When the Nina Mason Pulliam Charitable Trust was established after the passing of its namesake, it had some guiding principles. For one, Pulliam wanted the trust in her name to support the two places she called home—Arizona and Indiana.
It was also intended to continue funding causes that Nina Mason Pulliam supported in her lifetime. And Pulliam loved animals. The journalist and newspaper publisher was a big supporter of the environment and nature overall, in fact.
So the trust has funded animal welfare causes from its start back in 1998, and is now a real force in these two communities’ local philanthropy scenes, especially related to care for domestic animals. The trust has been supporting two, multimillion-dollar initiatives in Phoenix and Indianapolis to reduce the number of unwanted dogs and cats.
In Indianapolis, Pulliam is the lead funder of the "Love Me. Fix Me" Initiative, and committed $1.25 million to this $2 million campaign. Indianapolis has struggled for years with a large stray animal population. Funding goes to a handful of animal nonprofits in the area, including repeat Pulliam grantees FACE (Foundation Against Companion-Animal Euthanasia) and local Humane Society chapters.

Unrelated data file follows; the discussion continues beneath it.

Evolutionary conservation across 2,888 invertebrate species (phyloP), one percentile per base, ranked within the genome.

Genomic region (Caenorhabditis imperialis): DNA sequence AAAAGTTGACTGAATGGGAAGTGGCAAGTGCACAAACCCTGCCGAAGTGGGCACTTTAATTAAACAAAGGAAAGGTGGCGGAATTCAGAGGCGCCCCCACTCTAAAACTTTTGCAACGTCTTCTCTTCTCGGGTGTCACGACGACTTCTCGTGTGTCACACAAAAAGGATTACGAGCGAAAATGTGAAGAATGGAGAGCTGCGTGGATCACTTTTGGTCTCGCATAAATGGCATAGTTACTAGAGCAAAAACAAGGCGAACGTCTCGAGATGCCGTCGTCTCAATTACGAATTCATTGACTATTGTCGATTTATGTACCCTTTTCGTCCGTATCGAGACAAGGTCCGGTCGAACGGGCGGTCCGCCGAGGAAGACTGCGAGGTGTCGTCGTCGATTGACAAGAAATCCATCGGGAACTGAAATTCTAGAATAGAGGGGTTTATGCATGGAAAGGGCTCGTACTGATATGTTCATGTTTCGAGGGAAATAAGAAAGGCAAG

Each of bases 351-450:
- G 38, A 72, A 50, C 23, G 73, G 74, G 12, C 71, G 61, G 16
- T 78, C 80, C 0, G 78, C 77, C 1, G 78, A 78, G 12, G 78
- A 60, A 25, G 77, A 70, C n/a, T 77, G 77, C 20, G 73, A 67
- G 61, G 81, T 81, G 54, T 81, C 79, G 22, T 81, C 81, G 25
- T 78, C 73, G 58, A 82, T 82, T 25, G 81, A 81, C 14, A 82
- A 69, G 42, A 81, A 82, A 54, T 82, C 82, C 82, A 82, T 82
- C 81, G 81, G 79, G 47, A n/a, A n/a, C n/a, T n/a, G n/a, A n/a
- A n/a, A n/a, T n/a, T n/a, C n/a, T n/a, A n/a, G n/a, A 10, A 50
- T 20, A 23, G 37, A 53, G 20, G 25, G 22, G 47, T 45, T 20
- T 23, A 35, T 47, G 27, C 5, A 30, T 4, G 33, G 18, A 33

Pulliam was a lead funder of a similar program in the Phoenix metro area, the $6 million Fix.Adopt.Save initiative. The trust committed $2 million to this program, funding grantees like the Human Society, Altered Tails, and the Animal Defense League of Arizona.
Both programs carry out a combination of spay and neuter surgeries, education for pet owners, and pet adoption drives. Pulliam continues to make grants to the groups involved for work like expansion and renovation of adoption and care facilities, education for low-income pet owners, obedience training, and other ways to minimize stray pets and euthanasia. Non-furry pets also get some love from Pulliam, via repeat grantee the Phoenix Herpetological Society, which rescues reptiles and educates the public about them.
While pets are a big issue for the trust, most of its funding actually goes toward human services, especially for women, children and families, and to its scholarship program. Its environmental giving has become more sophisticated in recent years, as well, and the trust is becoming prominent in water and rivers issues. In particular, Pulliam has pulled together a collaborative initiative to clean up the White River in Indiana, and it works on water scarcity and the Verde River in Arizona.
Pulliam’s geographic focus is pretty tightly restricted, but in those two areas, the trust has shown how focused giving in select regions can make a moderate-sized funder quite influential. As the CEO of the Arizona Community Foundation told local news there, Pulliam is a “critical leader in Arizona's philanthropic sector and beyond.”
Another interesting fact about Pulliam is that Nina Mason Pulliam left behind her estate to go toward charitable causes over the span of 50 years. That leaves about 30 more years to disburse assets of around $360 million, which could mean some serious funds headed to pets and pet lovers in the future.